What services does LADOL provide?
LADOL is a 100% privately owned, deep-offshore logistics base. We provide maritime, oil and gas, and general manufacturing support services through the creation of a small industrial village. We have invested $450 million in building an infrastructure that assists various industries in setting up business in Nigeria for the first time. The reason these industries can set up here so easily is because firstly, the environment we have created is built around a specialized port facility. And secondly, it provides 24/7 services and operations, which enable companies to operate with a level of efficiency similar to what they would expect in more advanced economies. We also have training facilities for Nigerian staff, and our aim is to fill the infrastructural and operational gaps that otherwise prevent foreign companies from operating within Nigeria's economy. By filling those gaps, we have attracted new investment. Through our Phase II development, for example, we are creating 50,000 new jobs, and we anticipate that over the next five years we will attract between $2 billion and $2.5 billion in FDI.
Could you elaborate on the purpose of LADOL's joint venture with Samsung?
It was our intention to develop to a point where we would attract a foreign company to be our technical partner in building a facility that would have a strategically significant impact on the Nigerian economy. The facility we are building with Samsung is an offshore fabrication and vessel-integration facility. It is essentially a shipbuilding facility, intended to build and repair a wide range of vessels. The first contract is to build a floating production, storage, and offloading vessel (or FPSO) for the Egina project. This is in fact a Total Upstream Nigeria project: the creation of a new, deep-water, offshore block. The facility we are building is not only the first of its kind in Nigeria; it is also the first and largest of its kind in Africa. It is also the first time that Samsung has partnered with a company to build a facility in Africa. And so it marks a significant moment for Nigerian local content. For the past 30 years, 90% of Nigerian oil and gas projects have been executed by outside the country. By passing the Local Content Act, however, the government showed that local content was paramount. This move enabled Nigeria's private sector to step in and help make local content a reality through their long-term investments, which is what we have done, to create the infrastructure required for greater domestication and to meet world-class expectations. We are looking to ensure that as much as possible of the maritime sector will be domesticated in Nigeria because we want the country to become the primary hub for oil and gas and the maritime industry within the West African region. The fact that Nigeria has this facility creates a huge multiplier effect and the partnership we have with Samsung is one of many we plan to strike up.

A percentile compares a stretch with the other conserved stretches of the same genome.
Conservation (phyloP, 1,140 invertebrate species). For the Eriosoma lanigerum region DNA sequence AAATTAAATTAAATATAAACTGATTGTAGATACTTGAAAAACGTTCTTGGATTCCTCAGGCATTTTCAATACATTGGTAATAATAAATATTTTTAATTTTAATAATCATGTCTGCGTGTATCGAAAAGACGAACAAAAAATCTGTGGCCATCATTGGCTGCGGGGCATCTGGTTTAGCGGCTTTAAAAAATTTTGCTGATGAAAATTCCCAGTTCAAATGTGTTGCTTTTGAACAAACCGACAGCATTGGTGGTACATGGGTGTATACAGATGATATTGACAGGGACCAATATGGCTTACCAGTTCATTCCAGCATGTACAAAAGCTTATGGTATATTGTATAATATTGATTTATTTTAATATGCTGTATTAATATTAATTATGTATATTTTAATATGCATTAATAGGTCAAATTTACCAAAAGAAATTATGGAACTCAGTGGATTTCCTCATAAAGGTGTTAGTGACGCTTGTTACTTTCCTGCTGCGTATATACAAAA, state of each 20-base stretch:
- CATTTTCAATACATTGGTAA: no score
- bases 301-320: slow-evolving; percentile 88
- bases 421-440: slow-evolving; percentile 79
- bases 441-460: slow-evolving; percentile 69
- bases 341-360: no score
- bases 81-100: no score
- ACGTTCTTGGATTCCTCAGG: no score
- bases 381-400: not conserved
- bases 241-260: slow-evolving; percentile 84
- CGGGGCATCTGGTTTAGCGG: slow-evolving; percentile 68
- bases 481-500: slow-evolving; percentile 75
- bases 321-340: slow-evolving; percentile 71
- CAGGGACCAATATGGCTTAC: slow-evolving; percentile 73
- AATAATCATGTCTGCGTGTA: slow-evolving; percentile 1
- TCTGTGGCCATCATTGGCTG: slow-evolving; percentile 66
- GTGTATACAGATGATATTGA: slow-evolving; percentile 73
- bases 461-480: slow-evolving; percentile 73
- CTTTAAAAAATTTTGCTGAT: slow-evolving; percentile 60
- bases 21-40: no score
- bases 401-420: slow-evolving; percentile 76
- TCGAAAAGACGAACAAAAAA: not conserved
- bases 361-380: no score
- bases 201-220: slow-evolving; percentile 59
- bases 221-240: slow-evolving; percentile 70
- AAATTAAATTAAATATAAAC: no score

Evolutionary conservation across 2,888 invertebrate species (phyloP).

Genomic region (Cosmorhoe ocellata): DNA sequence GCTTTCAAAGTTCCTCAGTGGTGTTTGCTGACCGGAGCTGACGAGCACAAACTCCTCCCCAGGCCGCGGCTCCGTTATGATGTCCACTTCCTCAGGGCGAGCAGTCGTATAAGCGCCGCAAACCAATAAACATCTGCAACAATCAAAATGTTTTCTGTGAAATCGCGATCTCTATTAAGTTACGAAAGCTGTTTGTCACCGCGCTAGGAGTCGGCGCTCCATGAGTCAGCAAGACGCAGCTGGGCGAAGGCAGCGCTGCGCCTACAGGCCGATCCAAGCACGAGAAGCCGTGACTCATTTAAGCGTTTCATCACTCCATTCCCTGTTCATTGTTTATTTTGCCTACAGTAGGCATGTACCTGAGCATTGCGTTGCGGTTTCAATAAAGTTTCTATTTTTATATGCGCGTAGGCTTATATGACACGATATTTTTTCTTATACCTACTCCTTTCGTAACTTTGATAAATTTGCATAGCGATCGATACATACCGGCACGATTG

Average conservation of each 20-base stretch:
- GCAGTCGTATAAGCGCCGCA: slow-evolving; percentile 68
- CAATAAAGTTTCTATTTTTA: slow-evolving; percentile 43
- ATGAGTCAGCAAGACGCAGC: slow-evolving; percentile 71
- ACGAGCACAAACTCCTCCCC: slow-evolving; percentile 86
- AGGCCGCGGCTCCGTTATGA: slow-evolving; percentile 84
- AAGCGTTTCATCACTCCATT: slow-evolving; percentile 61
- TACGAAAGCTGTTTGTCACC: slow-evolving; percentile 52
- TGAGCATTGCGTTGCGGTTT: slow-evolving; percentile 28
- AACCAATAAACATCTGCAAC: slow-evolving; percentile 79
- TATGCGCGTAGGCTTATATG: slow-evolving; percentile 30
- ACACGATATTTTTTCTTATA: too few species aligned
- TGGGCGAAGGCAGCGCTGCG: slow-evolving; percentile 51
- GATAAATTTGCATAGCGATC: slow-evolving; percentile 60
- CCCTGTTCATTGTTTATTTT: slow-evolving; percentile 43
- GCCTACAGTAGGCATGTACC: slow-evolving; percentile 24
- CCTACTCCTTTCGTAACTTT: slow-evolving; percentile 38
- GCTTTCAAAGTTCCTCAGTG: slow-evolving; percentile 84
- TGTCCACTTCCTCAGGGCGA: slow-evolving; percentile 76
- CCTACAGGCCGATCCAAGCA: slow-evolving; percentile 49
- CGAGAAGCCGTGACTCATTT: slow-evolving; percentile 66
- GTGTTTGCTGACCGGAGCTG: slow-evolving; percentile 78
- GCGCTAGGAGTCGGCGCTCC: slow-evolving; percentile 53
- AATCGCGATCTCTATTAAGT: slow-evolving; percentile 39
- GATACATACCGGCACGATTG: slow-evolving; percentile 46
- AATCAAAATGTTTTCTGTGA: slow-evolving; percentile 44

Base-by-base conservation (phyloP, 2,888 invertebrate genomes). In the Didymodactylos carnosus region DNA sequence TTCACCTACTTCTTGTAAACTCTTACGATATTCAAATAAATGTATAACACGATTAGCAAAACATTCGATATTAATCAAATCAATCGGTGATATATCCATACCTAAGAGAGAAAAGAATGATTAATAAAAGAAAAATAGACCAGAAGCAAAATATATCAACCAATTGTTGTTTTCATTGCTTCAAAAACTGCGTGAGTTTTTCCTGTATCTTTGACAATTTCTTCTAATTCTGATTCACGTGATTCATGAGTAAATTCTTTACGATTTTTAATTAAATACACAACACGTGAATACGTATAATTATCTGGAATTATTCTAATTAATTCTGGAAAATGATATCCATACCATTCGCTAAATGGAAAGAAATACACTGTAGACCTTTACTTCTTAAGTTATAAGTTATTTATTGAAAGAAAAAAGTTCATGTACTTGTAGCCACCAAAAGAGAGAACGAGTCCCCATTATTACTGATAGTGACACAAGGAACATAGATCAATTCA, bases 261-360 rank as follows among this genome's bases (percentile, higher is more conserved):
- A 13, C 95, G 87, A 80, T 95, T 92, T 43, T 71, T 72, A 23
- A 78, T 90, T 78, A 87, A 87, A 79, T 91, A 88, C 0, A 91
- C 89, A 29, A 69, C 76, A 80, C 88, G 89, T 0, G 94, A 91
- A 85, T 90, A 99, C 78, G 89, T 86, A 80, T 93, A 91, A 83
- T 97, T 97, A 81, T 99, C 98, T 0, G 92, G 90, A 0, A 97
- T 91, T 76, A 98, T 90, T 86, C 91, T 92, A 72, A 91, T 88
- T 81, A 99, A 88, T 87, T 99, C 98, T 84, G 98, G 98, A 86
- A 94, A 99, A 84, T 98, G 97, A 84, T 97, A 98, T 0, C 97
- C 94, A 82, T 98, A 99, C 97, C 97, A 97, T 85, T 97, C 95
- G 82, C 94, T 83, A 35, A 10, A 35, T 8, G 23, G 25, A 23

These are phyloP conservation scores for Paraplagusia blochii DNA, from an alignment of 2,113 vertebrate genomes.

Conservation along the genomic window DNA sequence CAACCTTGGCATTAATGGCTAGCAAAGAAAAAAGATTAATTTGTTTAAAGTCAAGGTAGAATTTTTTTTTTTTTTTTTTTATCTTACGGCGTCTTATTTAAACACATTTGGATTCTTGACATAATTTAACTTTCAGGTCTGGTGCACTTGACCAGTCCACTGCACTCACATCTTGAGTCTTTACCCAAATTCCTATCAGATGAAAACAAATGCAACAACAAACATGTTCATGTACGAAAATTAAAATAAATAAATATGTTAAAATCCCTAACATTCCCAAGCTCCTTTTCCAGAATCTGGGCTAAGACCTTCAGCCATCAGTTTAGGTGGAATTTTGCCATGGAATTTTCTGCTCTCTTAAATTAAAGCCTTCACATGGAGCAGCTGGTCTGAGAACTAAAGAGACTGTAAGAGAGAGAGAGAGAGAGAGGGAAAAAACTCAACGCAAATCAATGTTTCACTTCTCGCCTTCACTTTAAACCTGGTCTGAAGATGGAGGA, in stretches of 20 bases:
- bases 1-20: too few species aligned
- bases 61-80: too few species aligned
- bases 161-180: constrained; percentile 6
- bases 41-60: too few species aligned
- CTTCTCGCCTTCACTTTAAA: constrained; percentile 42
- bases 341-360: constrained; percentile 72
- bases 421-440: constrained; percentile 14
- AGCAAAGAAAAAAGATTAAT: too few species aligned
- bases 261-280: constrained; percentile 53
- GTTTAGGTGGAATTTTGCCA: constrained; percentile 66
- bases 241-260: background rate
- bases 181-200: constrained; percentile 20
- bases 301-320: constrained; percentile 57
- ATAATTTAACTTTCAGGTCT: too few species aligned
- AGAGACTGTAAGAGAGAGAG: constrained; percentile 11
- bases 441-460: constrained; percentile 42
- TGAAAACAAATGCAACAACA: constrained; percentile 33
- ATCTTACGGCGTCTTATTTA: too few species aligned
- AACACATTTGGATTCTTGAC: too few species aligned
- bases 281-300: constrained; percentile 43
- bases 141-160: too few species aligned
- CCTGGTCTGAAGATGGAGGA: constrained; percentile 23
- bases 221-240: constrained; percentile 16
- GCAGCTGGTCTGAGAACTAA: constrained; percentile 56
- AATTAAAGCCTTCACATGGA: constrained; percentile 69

What goals have you set for LADOL for the coming five years?
Phase I, the logistics base, is now complete, at a cost of around $150 million. Phase II is an expansion and upgrade of the logistics facilities to include a new fabrication and integration yard, and this will create around 50,000 jobs. Phase III involves further expansion and the building of a dry dock, which will be the largest in West Africa, and which could lead to the creation of as many as 100,000 jobs. In addition to building up the facilities within LADOL, we also want to strengthen collaboration between facilities in Nigeria. Our aim is to build clusters of facilities: engineering, steel manufacturing, general fabrication, offshore fabrication, and human capital development, developing capability right across the country.